4 Small Business Risks and How to Reduce Them

It doesn’t matter what kind of business you run, there will always be risks involved. Whether you’re worried about financial struggles, safety issues, legal pitfalls, or simply the ability to stay afloat in changing markets, managing risk is part of being an entrepreneur. But how much risk is out there? And what do successful businesses do about it? The most important thing to know is that startups are more affected by risks than established companies, which is why 44 percent of small businesses don’t survive their first 5 years. The real strategy behind minimizing risk is to have a strong business plan from the very start. When business owners underestimate or fail to adequately research the potential for things to go wrong, they’re unprepared for both small and large crises. Here are 5 of the most common risks to almost every business and easy ways to make sure you can manage them.

Source:http://farm6.staticflickr.com/5186/5784440333_6a14905f9e.jpg
Source:http://farm6.staticflickr.com/5186/5784440333_6a14905f9e.jpg

1. Lawsuits

It may seem like getting sued is more likely to happen to large corporations, but that’s actually far from the truth. Research by Bolt Insurance Agency states that nearly 60 percent of annual lawsuits are filed against businesses making less than $1 million annually. They say that over a third of small business owners has, at the very least, been threatened with legal action. There are many ways to reduce the chance of a lawsuit, including getting everything in writing and following through on customer complaints and feedback. But you may not always be able to avoid them, so finding further information on the right kind of insurance for your industry to protect against personal injury and property damage is essential. And professional liability insurance will pay your court costs whether you win or lose.

2. Overspending

It’s not uncommon for businesses to fall victim to the trap of trying to do too much too soon. Running through your capital too quickly is usually the fault of a bad business plan with too many large goals and not enough short-term ones, and where expenses may be underestimated. Estimating revenue, pricing your marketing strategy, and budgeting for staffing and operating expenses can be a tall order, which is why smart businesses hire great professionals. New companies sometimes think hiring an accountant or bookkeeper is extravagant, but it may be the most important decision you can make. You have enough to worry about with everything else that goes into running a business. Getting help for the complicated financial planning involved will actually save you a lot of money down the line.

3. Skipping Diversification

Most companies have a plan for growth, but not all companies have a plan to diversify. When your business expands, the range of products and services you are willing to offer your customers should expand with it, not only because your success will thrive off of new ideas, but also because the markets are constantly changing. Look at America’s most successful business, Apple. Now that the mobile phone industry is becoming more stagnant, where everyone has a cell phone and prices are quickly dropping, how do they stand out? They offer ipads, ipods, and other products that their competitors don’t offer, putting them at the forefront of expansion. You can take that simple idea and use it for almost any industry or size of business. You never know when prices will fall or a certain product will turn out to be a trend or lose public favor. That’s why it’s important not to put all your eggs in one basket the second the can possibly avoid it.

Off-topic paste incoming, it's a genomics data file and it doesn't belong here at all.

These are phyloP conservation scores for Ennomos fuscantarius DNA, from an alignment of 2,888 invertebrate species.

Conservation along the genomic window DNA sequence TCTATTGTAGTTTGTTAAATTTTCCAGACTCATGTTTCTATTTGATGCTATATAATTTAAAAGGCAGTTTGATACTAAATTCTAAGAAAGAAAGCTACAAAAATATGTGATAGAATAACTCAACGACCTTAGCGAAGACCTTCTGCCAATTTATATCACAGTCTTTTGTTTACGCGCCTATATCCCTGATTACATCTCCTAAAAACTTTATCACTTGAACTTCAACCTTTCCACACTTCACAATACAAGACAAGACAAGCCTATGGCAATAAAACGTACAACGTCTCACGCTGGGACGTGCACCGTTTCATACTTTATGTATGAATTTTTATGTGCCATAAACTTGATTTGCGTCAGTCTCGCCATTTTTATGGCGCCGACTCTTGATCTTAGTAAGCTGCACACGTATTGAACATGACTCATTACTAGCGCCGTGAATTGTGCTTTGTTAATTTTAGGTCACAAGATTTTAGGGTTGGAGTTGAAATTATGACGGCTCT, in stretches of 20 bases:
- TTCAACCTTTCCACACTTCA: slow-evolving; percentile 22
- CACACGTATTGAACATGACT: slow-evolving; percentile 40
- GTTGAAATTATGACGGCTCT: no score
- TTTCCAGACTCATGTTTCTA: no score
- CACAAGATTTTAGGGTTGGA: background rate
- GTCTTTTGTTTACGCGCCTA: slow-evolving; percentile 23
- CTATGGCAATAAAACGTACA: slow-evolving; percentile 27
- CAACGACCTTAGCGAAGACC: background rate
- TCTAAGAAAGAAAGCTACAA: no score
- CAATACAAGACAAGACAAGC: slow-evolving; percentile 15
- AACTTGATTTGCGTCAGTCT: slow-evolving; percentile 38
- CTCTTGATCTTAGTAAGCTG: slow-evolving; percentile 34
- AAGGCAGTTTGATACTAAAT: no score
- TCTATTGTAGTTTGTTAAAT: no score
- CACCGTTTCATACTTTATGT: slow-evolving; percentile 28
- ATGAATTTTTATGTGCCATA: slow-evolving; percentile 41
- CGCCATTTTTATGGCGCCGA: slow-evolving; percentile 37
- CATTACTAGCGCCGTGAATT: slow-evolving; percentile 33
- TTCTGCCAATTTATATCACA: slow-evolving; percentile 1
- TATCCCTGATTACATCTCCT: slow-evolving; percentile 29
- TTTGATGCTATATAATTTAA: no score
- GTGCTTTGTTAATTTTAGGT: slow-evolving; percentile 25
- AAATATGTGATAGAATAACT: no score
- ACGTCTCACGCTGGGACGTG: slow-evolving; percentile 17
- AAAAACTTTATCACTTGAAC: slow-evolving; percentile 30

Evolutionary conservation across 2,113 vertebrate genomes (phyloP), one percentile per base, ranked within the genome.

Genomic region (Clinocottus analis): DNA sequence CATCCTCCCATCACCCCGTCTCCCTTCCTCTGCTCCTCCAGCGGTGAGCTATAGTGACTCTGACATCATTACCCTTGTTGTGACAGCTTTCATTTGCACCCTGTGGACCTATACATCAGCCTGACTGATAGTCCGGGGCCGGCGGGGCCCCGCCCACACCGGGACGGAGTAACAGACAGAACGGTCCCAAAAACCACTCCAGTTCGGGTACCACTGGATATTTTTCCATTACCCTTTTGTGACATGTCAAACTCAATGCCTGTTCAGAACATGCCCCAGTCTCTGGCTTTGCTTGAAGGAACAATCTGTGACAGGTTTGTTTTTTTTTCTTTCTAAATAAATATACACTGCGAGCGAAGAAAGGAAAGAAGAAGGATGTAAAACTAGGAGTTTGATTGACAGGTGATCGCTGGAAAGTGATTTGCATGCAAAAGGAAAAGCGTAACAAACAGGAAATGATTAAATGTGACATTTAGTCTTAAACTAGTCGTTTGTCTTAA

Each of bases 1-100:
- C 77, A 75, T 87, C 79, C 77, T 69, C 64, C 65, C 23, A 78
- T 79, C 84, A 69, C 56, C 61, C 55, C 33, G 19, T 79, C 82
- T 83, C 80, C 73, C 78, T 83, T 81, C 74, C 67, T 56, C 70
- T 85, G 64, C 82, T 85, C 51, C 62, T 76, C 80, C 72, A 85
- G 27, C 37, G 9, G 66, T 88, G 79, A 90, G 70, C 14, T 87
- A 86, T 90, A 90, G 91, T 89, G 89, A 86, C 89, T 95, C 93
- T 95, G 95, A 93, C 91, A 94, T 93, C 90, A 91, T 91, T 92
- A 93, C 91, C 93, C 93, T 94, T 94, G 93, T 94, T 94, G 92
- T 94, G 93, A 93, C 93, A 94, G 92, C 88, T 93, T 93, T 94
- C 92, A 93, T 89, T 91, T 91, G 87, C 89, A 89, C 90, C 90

4. Ignoring Warning Signs

Business requires a high level of proactive behavior from its founders, and no matter what kind of problem you are facing, acknowledging it will help you discover the root of where it came from. Often, businesses will gather customer feedback through surveys or other means, but they’ll ignore the negative responses. When your customers are complaining, listening to them matters. When your employees never last beyond a few months, you need to find out why. And when your sales numbers suddenly drop, it’s worth it to put the research into investigating it. Virtually no companies fail without ample warning signs, and if you can take the right action to solve minor crises before they become major ones, you just might ensure your business sticks around for the long haul.

The greater the risk, the greater the reward, isn’t that what they always say? In business, it can be much more complicated than that. Risk management should be a vital part of your business plan, and you should never more ahead with a company unless you have adequate insurance, accurate bookkeeping, and the right team on your side. There’s nothing you can’t face head on with the right preparation.

About the Author: Author Karen Boyarsky is an avid blogger. You can follow her on Twitter @Boyarsky_kareni.

Leave a Reply